## Saturday, September 29, 2012

### Who said 'average'?

'Average' seems like such a common word, until you dig into it, and then it gets complicated.

Really? Isn't as simple as: add up everything (or, a lot of things) and divide by the number of things? Like, for instance, the average roll of one die:

(1+2+3+4+5+6)/6 = 3.5

Ooops! That's one of the problems with averages--they are often not physically realizable. No matter, the math guys are happy, even if the gamblers aren't.

That's ok as far as it goes: that's the first average we all learn. It's the arithmetic average. And, there's something subtle built in: "divide by the number of things" actually is a weighting, an equal weighting, of every thing in the summation, whether or not that a good and logical thing to do.

We could do it another way: we could look at the frequency of all those things and take the most frequently occuring thing as the average thing we would expect. Like the outcome of a pair of die:

1,1,7,5,7,3,7,11,7,12,3

Let's call the average 7 since it seems to be the most frequent, thus the most likely, so why not the average? Well, in the case of two die, it works out fine, but often the 'most likely' is either too pessimistic or too optimistic. Afterall, by using that value, we're ignoring all the information, other than frequency, that's in the value set. So, why throw away information that's sitting right in front of us?

Expected value
Maybe we should take a page out of both books and add up all the values--like in the arithmetic case--but use the frequency information to our advantage--like in the 'most likely' case. In that event,

1,1,7,5,7,3,7,11,7,12,3 becomes something like (we know that there are two 1's, and four 7's, etc)

1(2/11) + 7(4/11) + 3(2/11) +11(1/11) + 12(1/11) = 5.8

Now, if we get 11 more numbers from the same 'generator' that gave us these first 11, what would we expect? With no other information to the contrary, we would expect the same distribution of values

And, thus we've gotten around to expected value as a form of average: It's the frequency (or probability) weighted average of all the possible outcomes.

And, equally important, we see that 'most likely' and expected value are not the same thing functionally and are often different values as well.  Expected value uses all the information available and 'most likely' does not.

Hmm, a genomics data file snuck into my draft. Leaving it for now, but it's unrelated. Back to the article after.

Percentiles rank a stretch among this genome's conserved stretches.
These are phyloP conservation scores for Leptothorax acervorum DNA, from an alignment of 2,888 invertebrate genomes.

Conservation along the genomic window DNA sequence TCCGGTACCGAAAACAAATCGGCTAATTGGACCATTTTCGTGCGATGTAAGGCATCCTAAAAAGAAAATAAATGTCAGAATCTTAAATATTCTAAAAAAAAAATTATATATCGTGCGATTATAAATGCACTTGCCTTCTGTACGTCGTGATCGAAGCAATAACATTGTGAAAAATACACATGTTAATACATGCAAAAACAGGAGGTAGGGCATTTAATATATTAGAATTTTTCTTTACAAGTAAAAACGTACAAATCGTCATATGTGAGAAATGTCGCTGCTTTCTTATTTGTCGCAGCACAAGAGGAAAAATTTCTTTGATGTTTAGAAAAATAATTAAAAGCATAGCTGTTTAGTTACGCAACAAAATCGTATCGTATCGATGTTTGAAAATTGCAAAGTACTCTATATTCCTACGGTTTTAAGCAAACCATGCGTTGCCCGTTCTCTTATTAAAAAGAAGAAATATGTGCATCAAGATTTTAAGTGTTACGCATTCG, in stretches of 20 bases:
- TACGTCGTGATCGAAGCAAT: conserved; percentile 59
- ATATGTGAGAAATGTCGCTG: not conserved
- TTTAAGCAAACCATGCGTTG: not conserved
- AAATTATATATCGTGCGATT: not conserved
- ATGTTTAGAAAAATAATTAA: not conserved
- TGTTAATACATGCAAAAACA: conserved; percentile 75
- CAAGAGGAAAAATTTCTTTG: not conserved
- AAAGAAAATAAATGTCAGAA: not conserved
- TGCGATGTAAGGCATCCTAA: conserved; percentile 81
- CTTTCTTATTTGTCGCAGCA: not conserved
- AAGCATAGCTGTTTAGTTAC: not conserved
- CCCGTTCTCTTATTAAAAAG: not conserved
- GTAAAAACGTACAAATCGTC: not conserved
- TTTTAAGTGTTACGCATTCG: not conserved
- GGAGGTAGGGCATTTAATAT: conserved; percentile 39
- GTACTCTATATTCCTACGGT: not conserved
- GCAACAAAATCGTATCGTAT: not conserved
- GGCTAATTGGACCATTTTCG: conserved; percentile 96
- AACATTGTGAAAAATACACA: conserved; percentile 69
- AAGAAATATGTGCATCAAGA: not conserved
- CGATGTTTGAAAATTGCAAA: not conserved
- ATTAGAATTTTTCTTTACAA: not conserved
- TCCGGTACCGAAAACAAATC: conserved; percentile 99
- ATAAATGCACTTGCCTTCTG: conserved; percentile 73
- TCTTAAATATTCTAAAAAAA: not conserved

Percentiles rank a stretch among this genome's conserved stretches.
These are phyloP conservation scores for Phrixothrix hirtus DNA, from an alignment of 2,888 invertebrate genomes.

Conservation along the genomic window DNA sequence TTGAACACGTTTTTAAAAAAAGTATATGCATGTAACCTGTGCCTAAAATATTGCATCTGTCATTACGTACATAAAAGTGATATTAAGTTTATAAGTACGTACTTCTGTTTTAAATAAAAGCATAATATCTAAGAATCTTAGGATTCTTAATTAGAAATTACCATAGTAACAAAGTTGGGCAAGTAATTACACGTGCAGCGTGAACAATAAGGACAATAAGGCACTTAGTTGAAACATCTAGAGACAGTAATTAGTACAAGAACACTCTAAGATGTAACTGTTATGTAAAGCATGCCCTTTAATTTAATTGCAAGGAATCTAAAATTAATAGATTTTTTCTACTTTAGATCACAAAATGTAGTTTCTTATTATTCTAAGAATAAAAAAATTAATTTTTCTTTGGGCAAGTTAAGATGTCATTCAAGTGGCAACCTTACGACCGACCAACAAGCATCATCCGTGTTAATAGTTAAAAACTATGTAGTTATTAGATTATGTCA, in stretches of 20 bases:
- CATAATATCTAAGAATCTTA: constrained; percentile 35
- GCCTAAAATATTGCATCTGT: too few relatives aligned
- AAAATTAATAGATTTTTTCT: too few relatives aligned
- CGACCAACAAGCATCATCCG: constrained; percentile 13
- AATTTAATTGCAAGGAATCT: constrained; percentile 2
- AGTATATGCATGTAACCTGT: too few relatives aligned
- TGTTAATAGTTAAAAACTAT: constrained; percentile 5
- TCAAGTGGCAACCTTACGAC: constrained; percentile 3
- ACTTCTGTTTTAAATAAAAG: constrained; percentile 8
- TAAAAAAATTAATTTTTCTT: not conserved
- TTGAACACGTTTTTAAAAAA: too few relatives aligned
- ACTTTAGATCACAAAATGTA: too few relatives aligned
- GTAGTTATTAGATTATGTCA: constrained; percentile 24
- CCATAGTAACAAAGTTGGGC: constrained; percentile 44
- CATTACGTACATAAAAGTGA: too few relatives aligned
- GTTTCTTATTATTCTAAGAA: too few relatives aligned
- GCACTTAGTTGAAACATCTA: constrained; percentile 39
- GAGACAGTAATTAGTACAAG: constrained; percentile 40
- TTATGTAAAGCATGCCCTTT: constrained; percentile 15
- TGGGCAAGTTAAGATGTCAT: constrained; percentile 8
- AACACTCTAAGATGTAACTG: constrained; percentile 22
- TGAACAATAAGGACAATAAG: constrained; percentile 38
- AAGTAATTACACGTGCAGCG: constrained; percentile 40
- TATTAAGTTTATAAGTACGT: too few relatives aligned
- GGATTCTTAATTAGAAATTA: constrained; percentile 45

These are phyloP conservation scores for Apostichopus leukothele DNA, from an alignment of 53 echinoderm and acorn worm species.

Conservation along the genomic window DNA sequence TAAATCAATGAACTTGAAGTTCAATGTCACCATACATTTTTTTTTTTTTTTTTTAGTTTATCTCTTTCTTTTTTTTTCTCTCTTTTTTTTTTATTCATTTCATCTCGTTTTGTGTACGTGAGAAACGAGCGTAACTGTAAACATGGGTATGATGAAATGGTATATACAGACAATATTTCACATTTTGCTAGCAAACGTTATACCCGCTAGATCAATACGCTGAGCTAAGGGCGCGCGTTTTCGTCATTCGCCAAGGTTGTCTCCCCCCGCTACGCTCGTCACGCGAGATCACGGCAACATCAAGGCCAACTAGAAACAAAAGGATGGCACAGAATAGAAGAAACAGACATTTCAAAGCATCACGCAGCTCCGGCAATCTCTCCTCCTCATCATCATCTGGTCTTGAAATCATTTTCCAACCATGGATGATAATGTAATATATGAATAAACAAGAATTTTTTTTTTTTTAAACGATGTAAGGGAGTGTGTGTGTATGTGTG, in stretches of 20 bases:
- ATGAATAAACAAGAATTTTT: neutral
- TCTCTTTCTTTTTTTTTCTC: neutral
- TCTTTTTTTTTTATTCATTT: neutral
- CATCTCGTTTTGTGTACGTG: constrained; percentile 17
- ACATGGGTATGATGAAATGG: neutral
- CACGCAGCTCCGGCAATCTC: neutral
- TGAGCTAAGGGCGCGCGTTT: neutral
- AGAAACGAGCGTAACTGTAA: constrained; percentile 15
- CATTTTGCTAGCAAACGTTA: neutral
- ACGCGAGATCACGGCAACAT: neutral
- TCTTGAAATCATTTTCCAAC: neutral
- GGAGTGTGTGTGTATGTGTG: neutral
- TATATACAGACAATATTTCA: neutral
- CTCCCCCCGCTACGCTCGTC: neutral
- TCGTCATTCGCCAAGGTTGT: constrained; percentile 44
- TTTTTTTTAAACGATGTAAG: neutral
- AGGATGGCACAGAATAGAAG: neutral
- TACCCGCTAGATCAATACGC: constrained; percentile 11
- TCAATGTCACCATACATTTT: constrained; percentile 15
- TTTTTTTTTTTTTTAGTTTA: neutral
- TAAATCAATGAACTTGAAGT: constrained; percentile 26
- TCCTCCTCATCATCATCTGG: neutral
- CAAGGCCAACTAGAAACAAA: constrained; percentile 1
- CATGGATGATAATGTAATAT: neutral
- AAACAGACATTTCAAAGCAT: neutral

Biases
Of course, there's no silver bullet: any calculated statistic obscures the extremes; and the extremes arre where the cognitive biases lurk. Thus, we get the ideas of utility (aka, St Petersburg Paradox, and expected utility value, EUV) and prospect theory.

Nevertheless, if you were asked to bet on one and only one outcome, you might well bet on most likely since is the most frequently occuring outcome.

Sample Average
But, here's the tricky part: what if, in the above example, we didn't know if the population was eleven numbers or eleven hundred numbers? In that event, we've got the sample average with our set of eleven numbers. Now, the issue here is this: the sample average, unlike the others discussed, is itself a risky number--call it a random number--that itself has a distribution. Afterall, if we were to select another eleven from the population, we might get a few that were different: thus, a different value for the sample average. So, we may feel compelled to average the sample averages. Good! Now that is a deterministic number if we say there are going to be no more samples.

Geometric average
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And then, just as all this is sinking in, along comes the geometric average:

Geometric average is the 'n'th root of the product of 'n' elements
Sqrt (4*3) = 3.46

What's a project application of something like this? Actually, getting figure of merit between two disparate measures is a good example. Supposing we have a vendor under consideration who we've rated on a quality scale from 1 to 5 as a 3, and on a financial responsibility scale from 1 to 100 as a 75. Since the scales are different, we don't want one scale to overwhelm the other. So, we use a nondimensional figure of merit. A figure of merit would be the geo average of the scores:

Sqrt (3*75) = 15

Now, we have another vendor with a 5, 50 score. Their figure of merit is: Sqrt (5*50) = 15.8

On the basis of the FoM, the two scores are pretty close, so each vendor should be in the mix, in spite of bias, perhaps, one way or the other because of either the quality or financial performance forecast.

Oh, and did you read "The flaw of averages"? If not, it's worth some time. Bookmark this on Delicious